Latest American Association of University Professors Stories
LOS ANGELES, Aug.
By Fitzpatrick, Joyce J WE ARE ALL AWARE OF THE NURSE FACULTY SHORTAGE, evidenced by the long waiting lists of qualified students for our programs and the fatigue we feel at the end of a long day of teaching.
By Katz, Stanley N GENERALIZATIONS about longitudinal collegiate assessment are difficult to make, and they are often problematic. For one thing, there is an incredible range of institutional types.
By Krebs, Paula M Class issues are among the most complicated for faculty and students in academe. In the September-October 2006 issue of Academe, we ran a cluster of articles about working-class faculty, students, and staff, and it attracted a good deal of attention.
By Rich, Grant J Something for Everyone The Academic's Handbook, 3rd ed. A. Leigh Deneef and Craufurd D. Goodwin, eds. Durham, N. C: Duke University Press, 2008 REVIEWED BY GRANT J.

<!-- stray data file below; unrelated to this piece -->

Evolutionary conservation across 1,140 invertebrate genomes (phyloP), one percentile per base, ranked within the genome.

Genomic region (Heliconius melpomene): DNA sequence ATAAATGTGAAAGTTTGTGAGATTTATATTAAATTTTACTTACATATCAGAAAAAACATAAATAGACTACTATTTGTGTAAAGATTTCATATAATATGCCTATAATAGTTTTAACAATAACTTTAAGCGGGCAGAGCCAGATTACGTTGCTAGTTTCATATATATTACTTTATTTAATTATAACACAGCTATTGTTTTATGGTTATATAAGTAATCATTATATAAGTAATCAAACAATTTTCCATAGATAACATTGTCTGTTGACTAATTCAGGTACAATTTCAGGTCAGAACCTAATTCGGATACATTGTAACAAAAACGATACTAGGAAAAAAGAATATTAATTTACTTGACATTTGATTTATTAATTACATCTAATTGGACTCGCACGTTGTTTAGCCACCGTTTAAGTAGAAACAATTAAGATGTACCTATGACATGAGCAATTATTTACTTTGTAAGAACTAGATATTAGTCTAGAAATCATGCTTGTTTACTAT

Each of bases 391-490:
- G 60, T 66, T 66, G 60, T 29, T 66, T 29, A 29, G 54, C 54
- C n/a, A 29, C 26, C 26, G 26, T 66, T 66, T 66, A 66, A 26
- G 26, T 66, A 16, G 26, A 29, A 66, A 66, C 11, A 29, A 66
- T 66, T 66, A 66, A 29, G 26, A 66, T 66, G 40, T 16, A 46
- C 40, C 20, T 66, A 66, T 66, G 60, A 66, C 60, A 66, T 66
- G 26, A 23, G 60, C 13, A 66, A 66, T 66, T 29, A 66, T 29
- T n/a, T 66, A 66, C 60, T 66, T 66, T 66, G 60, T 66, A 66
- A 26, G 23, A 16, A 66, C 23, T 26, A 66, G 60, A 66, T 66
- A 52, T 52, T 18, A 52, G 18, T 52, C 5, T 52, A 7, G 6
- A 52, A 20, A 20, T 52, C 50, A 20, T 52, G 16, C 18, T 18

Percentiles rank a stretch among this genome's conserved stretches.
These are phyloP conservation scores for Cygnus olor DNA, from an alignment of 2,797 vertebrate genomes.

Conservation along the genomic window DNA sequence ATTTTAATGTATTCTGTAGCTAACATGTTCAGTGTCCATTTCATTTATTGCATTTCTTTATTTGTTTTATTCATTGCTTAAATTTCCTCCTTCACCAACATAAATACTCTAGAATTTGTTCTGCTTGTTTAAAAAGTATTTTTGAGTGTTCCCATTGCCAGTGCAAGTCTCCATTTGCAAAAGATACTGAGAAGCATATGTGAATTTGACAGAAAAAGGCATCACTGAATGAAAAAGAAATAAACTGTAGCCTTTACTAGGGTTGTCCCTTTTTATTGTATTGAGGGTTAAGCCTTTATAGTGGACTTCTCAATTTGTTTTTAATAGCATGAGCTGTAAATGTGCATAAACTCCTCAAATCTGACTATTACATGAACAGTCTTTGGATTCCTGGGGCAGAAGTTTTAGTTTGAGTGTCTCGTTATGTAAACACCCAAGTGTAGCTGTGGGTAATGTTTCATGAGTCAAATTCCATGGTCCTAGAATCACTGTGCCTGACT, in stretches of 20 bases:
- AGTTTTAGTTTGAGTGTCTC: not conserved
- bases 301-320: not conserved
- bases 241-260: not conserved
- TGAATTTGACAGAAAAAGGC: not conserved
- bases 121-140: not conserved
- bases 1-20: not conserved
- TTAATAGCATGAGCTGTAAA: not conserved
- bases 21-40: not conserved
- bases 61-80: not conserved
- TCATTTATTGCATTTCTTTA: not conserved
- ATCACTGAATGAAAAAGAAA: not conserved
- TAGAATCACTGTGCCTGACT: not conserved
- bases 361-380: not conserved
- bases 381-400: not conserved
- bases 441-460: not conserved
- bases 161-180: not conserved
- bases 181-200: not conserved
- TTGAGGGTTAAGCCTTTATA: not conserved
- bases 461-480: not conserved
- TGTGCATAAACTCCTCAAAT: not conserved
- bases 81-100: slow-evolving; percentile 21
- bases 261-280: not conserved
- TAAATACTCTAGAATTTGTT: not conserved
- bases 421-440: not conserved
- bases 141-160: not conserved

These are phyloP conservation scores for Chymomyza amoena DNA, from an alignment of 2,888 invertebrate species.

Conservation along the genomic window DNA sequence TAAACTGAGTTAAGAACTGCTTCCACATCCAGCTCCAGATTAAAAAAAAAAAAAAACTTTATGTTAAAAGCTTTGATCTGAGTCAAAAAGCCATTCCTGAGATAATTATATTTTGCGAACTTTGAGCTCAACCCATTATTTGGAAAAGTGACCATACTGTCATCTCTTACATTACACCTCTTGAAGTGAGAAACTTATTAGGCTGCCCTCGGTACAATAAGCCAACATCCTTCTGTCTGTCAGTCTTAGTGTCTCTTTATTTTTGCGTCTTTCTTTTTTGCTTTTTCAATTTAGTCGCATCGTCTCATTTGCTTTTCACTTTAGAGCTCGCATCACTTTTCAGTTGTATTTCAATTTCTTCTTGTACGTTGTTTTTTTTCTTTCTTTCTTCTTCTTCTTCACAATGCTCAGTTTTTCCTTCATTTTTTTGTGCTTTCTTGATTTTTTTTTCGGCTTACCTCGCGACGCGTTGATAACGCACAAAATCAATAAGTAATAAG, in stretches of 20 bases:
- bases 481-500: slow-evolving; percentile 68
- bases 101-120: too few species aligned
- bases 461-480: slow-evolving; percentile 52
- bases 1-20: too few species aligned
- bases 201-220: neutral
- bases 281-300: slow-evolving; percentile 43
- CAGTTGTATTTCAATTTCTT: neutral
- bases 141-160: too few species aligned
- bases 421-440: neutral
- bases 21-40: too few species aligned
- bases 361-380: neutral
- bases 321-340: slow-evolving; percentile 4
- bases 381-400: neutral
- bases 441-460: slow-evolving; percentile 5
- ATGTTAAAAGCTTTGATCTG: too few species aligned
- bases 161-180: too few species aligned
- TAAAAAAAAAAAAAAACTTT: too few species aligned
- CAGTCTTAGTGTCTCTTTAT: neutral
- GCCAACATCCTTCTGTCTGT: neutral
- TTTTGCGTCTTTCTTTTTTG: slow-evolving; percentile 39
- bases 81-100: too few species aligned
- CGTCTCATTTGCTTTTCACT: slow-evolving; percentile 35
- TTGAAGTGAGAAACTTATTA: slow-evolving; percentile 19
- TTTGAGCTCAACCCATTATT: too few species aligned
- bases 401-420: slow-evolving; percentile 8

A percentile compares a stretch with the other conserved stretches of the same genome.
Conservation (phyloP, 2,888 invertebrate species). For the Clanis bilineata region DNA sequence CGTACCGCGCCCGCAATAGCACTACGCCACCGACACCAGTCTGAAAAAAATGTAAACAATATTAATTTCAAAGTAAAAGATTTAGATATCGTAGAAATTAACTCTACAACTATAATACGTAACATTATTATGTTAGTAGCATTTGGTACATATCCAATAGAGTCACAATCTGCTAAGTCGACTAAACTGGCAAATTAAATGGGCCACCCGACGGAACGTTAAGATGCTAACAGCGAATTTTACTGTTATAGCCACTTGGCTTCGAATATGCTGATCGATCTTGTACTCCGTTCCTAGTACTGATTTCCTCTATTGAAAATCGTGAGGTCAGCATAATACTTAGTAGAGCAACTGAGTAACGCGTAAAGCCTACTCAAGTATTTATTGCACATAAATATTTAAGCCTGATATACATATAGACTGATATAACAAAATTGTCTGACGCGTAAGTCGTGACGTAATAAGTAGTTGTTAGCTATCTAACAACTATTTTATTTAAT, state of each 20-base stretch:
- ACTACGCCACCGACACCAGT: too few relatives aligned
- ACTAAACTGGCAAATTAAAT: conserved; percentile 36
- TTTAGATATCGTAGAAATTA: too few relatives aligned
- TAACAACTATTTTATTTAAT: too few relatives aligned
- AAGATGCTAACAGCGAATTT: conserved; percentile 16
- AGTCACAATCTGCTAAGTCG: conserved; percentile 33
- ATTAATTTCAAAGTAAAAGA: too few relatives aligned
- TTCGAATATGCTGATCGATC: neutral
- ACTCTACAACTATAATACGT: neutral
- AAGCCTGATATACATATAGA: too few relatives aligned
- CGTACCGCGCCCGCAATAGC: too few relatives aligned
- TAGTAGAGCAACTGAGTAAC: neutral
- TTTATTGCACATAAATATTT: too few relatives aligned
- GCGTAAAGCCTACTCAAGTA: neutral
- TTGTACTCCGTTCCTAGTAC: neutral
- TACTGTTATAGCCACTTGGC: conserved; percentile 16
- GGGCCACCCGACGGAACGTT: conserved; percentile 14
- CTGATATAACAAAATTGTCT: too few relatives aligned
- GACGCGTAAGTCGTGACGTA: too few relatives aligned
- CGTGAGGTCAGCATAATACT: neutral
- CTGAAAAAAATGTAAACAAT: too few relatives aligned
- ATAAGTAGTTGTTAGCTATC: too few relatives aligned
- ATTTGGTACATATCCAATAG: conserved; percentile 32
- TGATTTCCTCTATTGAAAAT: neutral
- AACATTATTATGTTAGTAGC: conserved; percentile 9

By Plater, William M WE NEED A NEW VISION IF WE WANT TO CREATE A POSITIVE FUTURE FOR THE FACULTY.
By Brown, Kevin Let's stop telling graduate students that all jobs have the same publishing expectations. We toss around the phrase "publish or perish" without thought these days, especially in the humanities.
By Patricia Cohen When Michael Olneck was standing, arms linked with other protesters, singing "We Shall Not Be Moved" in front of Columbia University's library in 1968, Sara Goldrick-Rab had not yet been born. When he won tenure at the University of Wisconsin here in 1980, she was 3.
By Encarnacion Pyle, The Columbus Dispatch, Ohio Jun. 28--A year ago, students, professors and alumni were vigorously debating whether President Roderick J. McDavis had the right qualities to lead Ohio University.
- In Roman antiquity, the return of a person who had been banished, or taken prisoner by an enemy, to his old condition and former privileges.
- In international law, that right by virtue of which persons and things taken by an enemy in war are restored to their former status when coming again under the power of the nation to which they belonged.